Earlier this week, we talked about a bee habitat designed by Architecture students in Buffalo, and now we are bookending the week with more about bees and the design of the world’s smallest flying robot. But what do bees have to do with tiny flying robots? A team of science folk from Harvard has spent more than a decade trying to build a swarm of tiny, biomimetic robots that are inspired by the industrious insects. And if bee populations continue to decline, we may one day depend on buzzing swarms of these mechanical wonders to pollinate crops.
When I graduated from architecture school, I knew almost nothing about science or the body. As an example, I though our digestive system simply separated food into solid or liquid and then pushed both down toward our no-no parts. I was amazed to learn about how food is broken down and either absorbed or excreted. Somewhere in this lesson, I picked up the tidbit that pee actually comes from your blood. Yeah… your blood. Grossly simplified, the nephrons in your kidneys filter blood, removing waste products and send them down to your bladder. In the microgravity of space, your bones don’t need to be as sturdy, so osteoclasts start acting on your bone matrix, leeching calcium and sending it into your bloodstream. The calcium is removed and excreted. So not only does pee come from your blood, but an astronaut can pee out his or her bones.
It might sound dumb to say that a particular photographer “flattens space” because that’s what all photographers do… well, at least that’s what all cameras do. But some photographers are better at framing the environment around them and producing geometric compositions, like these from Jared Lim.
If you’re a bee living in Buffalo, New York, you probably spend most of your time waiting for summer to happen. And when the warm months finally arrive, you probably set up shop wherever you are and immediately start making honey. Last year, some Buffalo bees found themselves living in the window of an office building that was boarded shut and the were not welcome. So the kind architecture students at the University at Buffalo, built the bees their very own gleaming tower. And it looks awesome.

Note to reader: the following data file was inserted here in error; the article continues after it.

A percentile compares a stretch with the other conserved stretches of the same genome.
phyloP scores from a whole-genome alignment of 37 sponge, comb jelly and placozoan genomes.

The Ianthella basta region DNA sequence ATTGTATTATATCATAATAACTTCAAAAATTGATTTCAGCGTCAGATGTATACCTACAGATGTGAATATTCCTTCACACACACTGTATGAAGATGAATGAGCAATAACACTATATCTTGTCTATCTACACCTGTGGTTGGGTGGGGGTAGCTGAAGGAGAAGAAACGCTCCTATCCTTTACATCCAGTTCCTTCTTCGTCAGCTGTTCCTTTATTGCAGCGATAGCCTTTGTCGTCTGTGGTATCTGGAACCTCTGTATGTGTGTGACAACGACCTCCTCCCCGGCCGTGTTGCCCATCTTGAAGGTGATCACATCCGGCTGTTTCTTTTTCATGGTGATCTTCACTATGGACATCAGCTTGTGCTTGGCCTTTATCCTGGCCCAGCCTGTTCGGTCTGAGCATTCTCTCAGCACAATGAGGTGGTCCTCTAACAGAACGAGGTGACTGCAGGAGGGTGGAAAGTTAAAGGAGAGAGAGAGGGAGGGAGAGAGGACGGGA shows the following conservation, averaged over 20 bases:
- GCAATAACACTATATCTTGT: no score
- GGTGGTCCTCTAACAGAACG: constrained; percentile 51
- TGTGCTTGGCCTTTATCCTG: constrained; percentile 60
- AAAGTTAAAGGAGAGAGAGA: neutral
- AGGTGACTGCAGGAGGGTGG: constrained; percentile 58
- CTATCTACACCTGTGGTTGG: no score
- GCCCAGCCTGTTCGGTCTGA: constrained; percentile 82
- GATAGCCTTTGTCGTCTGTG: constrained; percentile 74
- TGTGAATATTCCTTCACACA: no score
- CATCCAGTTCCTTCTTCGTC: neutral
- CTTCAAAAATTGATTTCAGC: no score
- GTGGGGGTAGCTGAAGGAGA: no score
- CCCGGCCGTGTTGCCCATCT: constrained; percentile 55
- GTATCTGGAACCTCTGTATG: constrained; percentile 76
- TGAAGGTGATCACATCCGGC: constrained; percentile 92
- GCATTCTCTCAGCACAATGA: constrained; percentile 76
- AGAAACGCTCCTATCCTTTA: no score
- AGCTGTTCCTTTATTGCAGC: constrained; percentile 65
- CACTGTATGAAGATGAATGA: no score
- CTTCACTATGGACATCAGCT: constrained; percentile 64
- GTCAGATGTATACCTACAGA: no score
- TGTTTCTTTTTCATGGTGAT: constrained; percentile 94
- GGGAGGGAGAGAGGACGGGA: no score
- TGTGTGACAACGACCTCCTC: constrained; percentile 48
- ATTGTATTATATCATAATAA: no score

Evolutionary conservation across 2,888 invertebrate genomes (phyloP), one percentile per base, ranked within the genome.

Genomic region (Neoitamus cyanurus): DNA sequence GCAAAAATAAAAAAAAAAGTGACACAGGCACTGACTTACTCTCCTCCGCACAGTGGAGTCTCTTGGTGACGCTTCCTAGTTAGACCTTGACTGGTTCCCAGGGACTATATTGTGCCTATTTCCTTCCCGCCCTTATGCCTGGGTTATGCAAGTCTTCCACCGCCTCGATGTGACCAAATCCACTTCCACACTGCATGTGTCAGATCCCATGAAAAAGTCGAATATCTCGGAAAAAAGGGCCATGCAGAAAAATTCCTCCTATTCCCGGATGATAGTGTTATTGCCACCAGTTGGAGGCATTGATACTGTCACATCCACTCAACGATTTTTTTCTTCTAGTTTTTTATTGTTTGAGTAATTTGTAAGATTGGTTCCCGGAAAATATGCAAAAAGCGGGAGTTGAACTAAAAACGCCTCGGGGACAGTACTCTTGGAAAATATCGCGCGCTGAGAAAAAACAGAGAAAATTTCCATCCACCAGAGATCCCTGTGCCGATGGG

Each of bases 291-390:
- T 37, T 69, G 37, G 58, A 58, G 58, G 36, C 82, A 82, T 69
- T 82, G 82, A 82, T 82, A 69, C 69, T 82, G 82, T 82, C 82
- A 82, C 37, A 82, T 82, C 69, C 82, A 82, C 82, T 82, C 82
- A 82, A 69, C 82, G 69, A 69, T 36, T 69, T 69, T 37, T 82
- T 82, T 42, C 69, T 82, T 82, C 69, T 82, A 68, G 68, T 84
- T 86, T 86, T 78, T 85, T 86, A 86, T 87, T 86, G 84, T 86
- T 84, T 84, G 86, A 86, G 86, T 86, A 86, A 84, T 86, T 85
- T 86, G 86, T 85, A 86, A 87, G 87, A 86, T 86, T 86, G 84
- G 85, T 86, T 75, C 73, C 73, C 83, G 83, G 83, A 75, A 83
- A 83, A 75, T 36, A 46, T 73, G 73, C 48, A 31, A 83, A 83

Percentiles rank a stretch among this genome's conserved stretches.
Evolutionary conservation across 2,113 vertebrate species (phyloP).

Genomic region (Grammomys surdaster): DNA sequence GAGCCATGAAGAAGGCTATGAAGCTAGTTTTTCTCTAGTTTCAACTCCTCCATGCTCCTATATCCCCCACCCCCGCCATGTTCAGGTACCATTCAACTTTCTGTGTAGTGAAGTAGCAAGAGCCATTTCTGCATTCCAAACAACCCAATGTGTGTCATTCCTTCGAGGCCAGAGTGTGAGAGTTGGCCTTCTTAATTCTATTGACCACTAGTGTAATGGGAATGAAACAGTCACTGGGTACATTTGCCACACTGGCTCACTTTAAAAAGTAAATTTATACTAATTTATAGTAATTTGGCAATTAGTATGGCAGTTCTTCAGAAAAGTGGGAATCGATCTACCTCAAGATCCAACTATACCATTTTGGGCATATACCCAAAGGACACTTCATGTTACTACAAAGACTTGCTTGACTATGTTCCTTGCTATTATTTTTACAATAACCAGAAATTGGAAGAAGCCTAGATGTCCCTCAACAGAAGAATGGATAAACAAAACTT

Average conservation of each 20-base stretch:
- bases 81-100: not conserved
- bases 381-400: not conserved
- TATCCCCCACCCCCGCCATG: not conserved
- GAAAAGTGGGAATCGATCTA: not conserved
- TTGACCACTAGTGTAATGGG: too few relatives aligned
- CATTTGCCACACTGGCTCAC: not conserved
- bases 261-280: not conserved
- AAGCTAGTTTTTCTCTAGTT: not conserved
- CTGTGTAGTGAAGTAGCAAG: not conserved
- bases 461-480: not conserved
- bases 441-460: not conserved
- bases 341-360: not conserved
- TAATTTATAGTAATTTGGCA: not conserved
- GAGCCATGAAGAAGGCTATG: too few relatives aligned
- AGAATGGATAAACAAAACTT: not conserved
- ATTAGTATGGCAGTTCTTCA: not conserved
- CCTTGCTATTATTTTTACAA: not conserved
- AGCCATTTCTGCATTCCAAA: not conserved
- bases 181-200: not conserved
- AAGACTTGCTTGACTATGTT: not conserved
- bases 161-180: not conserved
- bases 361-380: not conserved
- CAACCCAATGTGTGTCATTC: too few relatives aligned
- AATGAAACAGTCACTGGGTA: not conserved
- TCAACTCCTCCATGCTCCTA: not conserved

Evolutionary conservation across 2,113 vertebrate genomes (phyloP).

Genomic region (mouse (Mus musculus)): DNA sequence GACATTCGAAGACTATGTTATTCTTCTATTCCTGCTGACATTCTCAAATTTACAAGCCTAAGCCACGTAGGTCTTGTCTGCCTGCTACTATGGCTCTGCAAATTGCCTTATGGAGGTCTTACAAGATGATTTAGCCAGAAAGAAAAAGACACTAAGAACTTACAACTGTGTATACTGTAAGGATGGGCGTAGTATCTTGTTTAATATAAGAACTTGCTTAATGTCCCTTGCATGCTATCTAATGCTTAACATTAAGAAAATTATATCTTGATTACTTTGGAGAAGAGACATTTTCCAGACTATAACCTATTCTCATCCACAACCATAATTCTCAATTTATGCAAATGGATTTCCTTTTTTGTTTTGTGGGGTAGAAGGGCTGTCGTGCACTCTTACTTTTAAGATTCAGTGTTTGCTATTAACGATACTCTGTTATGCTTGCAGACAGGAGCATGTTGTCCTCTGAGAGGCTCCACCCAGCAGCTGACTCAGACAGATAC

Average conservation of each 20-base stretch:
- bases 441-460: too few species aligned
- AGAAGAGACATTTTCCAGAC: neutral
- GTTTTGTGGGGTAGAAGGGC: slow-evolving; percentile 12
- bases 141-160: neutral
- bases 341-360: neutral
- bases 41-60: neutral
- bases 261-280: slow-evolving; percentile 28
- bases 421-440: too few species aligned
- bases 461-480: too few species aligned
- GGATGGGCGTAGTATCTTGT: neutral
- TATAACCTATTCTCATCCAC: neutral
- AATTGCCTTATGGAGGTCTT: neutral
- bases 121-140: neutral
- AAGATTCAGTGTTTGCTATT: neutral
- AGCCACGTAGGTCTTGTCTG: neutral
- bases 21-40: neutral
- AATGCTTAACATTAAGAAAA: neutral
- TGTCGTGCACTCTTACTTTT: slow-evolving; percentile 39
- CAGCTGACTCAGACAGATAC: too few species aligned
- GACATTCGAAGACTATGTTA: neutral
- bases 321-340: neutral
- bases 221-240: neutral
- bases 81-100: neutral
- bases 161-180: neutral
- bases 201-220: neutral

I was really fascinated by this article about a typeface designed specifically to help people with dyslexia make fewer reading errors. Folks who have dyslexia tend to have trouble reading because the text doesn’t sit still; their brains flip, rotate and rearrange letters while they try to make sense of the words. This apparent movement stems from structural differences in parts of the brain, and I was surprised to learn that there are quite a few typefaces designed specifically to address this disorder. There are likely many more, but I easily found Open Dyslexic, Dyslexie, Lexie Readable and Read Regular.
It wasn’t until I had lived other places that I realized how terrible the grocery stores in Mississippi are. I was wandering around a Gelson’s or Albertsons when a coworker griped about how “disgusting” this particular store was. It wasn’t the worst I had seen in L.A., really it was just average, but it was still better than any grocery store in my hometown. And who likes being told that their food comes from a sad, gross place? Or the food they ate for 18 years. Economically, it makes complete sense for a grocer in rural MS to have less frills than one in Beverly Hills or even Los Feliz, but I still somehow felt deficient and isolated. Seeing images of the Sanya Lake Park Super Market, I feel a similar ache of what might have been.
When Janne Saario says “there’s just me, material, and physics” you might think he’s talking about how he feels on a skateboard, but he isn’t. Saario is a professional skateboarder from Finland, but recently he’s undertaken landscape design and has finished a handful of skateparks across northern Europe. But his quote also isn’t about the sculptural forms he’s created in places like the Steel Park in Lulea, Sweden either. Instead, it’s about his time spent in rural Finland at a summer cottage where he spends the warmer months hunting, gathering, and sometimes finding dead birds.
After days of spectacular schools in other parts of the world, today we’re in Baltimore looking at a law school on American soil. It’s the University of Balitmore’s new School of Law and the project is proudly anchored into American concrete. ‘Murica! We’ll have to ignore that the firm responsible for the project, Behnisch Architekten, has an office in Boston but is still European enough to use architekten. In Maryland, the firm has not merely stacked boxy volumes on top of each other, but pushed the volumes together, creating a complex interior atrium from the inside out. While I suspect that the building will function mechanically and programmatically, the expression seems distracting.